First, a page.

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From Middle English surgen, possibly from Middle French sourgir, from Old French surgir (to rise, ride near the shore, arrive, land), from Old Catalan surgir, from Latin surgere, contr. of surrigere, subrigere (transitive lift up, raise, erect; intransitive rise, arise, get up, spring up, grow, etc.), from sub (from below; up) + regere (to stretch); see regent.



surge (plural surges)

  1. A sudden transient rush, flood or increase.
    • 2012 November 7, Matt Bai, “Winning a Second Term, Obama Will Confront Familiar Headwinds”, in New York Times[1]:
      As President Obama turns his attention once again to filling out a cabinet and writing an Inaugural Address, this much is clear: he should not expect to bask in a surge of national unity, or to witness a crowd of millions overrun the Mall just to say they were there.
    He felt a surge of excitement.
  2. The maximum amplitude of a vehicle's forward/backward oscillation
  3. (electricity) A sudden electrical spike or increase of voltage and current.
    A power surge at that generator created a blackout across the whole district.
  4. (nautical) The swell or heave of the sea. (FM 55-501).
    • Bible, James i. 6
      He that doubteth is like the surge of the sea driven by the wind and tossed.
    • Dryden
      He flies aloft, and, with impetuous roar, / Pursues the foaming surges to the shore.
  5. (obsolete) A spring; a fountain.
    • Ld. Berners
      divers surges and springs of water
  6. The tapered part of a windlass barrel or a capstan, upon which the cable surges, or slips.


Derived termsEdit



surge (third-person singular simple present surges, present participle surging, simple past and past participle surged)

  1. (intransitive) To rush, flood, or increase suddenly.
    Toaster sales surged last year.
    • 1910, Emerson Hough, chapter II, in The Purchase Price: Or The Cause of Compromise, Indianapolis, Ind.: The Bobbs-Merrill Company, OCLC 639762314, page 0147:
      Carried somehow, somewhither, for some reason, on these surging floods, were these travelers, of errand not wholly obvious to their fellows, yet of such sort as to call into query alike the nature of their errand and their own relations.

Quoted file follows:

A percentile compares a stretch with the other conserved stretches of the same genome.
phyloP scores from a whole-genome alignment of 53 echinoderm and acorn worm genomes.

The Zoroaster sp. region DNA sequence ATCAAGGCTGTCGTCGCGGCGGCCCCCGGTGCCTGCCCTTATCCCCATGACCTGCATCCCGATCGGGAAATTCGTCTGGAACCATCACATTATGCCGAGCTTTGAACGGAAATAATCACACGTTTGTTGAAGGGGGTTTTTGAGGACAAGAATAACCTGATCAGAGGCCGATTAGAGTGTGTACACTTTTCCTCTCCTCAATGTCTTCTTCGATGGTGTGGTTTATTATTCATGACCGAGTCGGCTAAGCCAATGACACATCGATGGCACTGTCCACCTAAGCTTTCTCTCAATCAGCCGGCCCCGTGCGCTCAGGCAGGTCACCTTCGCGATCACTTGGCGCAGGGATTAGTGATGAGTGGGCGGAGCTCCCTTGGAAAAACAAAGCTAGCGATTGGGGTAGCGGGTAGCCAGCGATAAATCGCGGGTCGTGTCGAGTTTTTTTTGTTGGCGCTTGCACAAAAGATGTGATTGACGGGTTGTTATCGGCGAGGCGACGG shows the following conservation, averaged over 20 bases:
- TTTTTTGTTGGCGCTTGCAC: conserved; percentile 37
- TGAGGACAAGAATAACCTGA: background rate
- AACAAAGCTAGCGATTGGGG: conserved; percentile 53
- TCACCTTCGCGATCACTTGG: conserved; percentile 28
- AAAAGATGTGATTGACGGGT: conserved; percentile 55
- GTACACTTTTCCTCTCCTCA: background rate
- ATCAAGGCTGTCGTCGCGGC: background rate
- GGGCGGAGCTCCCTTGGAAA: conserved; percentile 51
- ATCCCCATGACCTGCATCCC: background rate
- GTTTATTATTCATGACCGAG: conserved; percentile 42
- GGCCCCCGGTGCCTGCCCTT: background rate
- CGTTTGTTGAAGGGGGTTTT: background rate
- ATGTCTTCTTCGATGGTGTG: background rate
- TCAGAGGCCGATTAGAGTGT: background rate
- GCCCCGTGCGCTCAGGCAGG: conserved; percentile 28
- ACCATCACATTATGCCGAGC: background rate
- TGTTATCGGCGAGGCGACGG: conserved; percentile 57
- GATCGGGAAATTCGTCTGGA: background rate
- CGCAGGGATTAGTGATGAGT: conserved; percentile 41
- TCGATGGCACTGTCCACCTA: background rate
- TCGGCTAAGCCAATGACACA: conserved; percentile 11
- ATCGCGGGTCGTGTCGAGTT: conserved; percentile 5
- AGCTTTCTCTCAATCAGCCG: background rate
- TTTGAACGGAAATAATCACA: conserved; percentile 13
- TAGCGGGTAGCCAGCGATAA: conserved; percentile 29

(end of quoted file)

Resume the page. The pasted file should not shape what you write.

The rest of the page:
• 2013 March 1, David S. Senchina, “Athletics and Herbal Supplements”, in American Scientist, volume 101, number 2, page 134:
      Athletes' use of herbal supplements has skyrocketed in the past two decades. At the top of the list of popular herbs are echinacea and ginseng, whereas garlic, St. John's wort, soybean, ephedra and others are also surging in popularity or have been historically prevalent.
  2. To accelerate forwards, particularly suddenly.
    A ship surges forwards, sways sideways and heaves up.
    • 2011 September 2, “Wales 2-1 Montenegro”, in BBC:
      Wales began the second half as they ended the first, closing down Montenegro quickly and the pressure told as Bale surged into the box and pulled the ball back for skipper Ramsey, arriving on cue, to double their lead.
  3. (transitive, nautical) To slack off a line.

Related termsEdit







  1. second-person singular present active imperative of surgō
    • Surge et ambula (Matt. IX. v.5)





  1. Informal second-person singular () affirmative imperative form of surgir.
  2. Formal second-person singular (usted) present indicative form of surgir.
  3. Third-person singular (él, ella, also used with usted?) present indicative form of surgir.